"Through which the distant palace, now and then,
Looked lordly forth with many-windowed ken;
A land of trees, which reaching round about,
In shady blessing stretched their old arms out,
With spots of sunny opening, and with nooks,
To lie and read in, sloping into brooks,
Where at her drink you started the slim deer,
Retreating lightly with a lovely fear..
And all about, the birds kept leafy, house
And sung and sparkled in and out the boughs;
And all about, a lovely sky of blue .
Clearly was felt, or down the leaves laughed through;'
And here and there, in every part, were seats,
Some in the open 'walks, soine in retreats;
With bowering leaves o’erhead, to which the eye
Looked up half sweetly and half awfully,
Places of nestling'green, for poets made,
Where when the sunshine'struck a yellow shade,
The slender trunks, to inward peeping sight,
Thronged in dark pillars up the gold green light.' pp. 65–68. We pass on to the human part of the story: The description of the bride is, we think, very touching.
• She, who had been beguiled, she, who was made
Within a gentle bosom to be laid,
To bless and to be blessed to be heart-bare 's
To one who found his bettered likeness there
To think for ever with him like a bride,
To haunt his eye, like taste personified,
To double his delight, to share his sorrow,
And like a morning beam, wake to him every morrow. p. 55. Very amiable too are the following lines, in which the first feelings of love are described in the brother.'
And she became companion of his thought:
Silence her gentleness before him brought,
Society her sense, reading her books, , ; .
Music her voice, every sweet thing her looks,
Which sometimes seemed, when he sat fixed awhile,
To steal beneath his eyes with upward smile :
And did he stroll into some lonely place,
Under the trees, upon the thick soft grass,
How charming, would he think, to see her here! pp. 57,58. The following needs no comment.
• But she, the gentler frame,-the shaken flower,
Plucked up to wither in a foreign bower,-
The struggling, virtue loving, fallen she,
The wife that was, the mother that might be,
What could she do, unable thus to keep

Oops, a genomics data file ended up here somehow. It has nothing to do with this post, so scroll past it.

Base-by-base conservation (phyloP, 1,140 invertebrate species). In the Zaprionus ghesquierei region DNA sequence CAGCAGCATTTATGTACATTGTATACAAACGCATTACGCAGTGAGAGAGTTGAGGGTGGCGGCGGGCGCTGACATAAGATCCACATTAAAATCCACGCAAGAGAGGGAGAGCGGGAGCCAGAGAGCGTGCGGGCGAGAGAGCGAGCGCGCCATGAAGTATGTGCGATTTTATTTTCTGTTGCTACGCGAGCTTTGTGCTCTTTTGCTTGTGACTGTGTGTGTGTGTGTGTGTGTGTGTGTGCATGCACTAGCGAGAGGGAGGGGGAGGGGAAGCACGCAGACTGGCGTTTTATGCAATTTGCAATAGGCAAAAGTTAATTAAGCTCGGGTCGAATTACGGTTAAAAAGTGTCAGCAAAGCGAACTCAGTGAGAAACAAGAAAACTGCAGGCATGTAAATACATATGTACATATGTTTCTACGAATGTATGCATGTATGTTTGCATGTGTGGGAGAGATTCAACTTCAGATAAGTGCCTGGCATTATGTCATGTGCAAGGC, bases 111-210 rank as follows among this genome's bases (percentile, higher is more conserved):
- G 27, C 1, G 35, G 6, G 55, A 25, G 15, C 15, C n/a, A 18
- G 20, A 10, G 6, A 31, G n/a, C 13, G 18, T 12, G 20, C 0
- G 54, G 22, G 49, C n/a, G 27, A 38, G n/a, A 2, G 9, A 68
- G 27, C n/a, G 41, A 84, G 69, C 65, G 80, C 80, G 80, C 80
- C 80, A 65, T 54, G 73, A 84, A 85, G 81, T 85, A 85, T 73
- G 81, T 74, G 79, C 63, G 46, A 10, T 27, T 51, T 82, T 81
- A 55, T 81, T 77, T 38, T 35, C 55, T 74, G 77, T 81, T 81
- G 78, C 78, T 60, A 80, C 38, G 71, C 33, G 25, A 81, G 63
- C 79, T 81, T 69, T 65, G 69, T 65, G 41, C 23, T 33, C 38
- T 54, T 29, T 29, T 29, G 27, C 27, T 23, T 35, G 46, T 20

Her strength alive, but sit and think, and weep,
For ever stooping o'er her broidery frame,
Half blind, and longing till the night-time came,
When worn and wearied out with the day's sorrow,
She might be still and senseless till the morrow.
" And oh, the morrow how it used to rise !
How would she open her despairing eyes,
And from the sense of the long lingering day,
Rushing upon her, almost turn away,
Loathing the light, and groan to sleep again!
Then sighing once for all, to meet the pain,
She would get up in haste, and try to pass
The time in patience, wretched as it was;
Till patience self, in her distempered sight,
Would seem a charm to which she had no right,
And trembling at the lip, and pale with fears,
She shook her head, and burst into fresh tears.
Old comforts now were not at her command:
The falcon reached in vain from off his stand;
The flowers were not refreshed; the very light,
The sunshine, seemed as if it shone at night;
The least noise smote her like a sudden Found;
And did she hear but the remotest sound
Of song or instrument about the place,
She hid with both her hands her streaming face.
But worse to her than all (and oh! thought she,
That ever, ever such a worse could be !)
The sight of infant was, or cbild at play;
Then would she turn, and move her lips, and pray,
That heaven would take her, if it pleased, away. PP. 87-89. Her death must close our extracts.
• Her favorite lady then with the old nurse
Returned, and fearing she must now be worse,
Gently withdrew the curtains, and looked in
O, who that feels one godlike spark within,
Shall say that earthly suffering cancels not frail siz!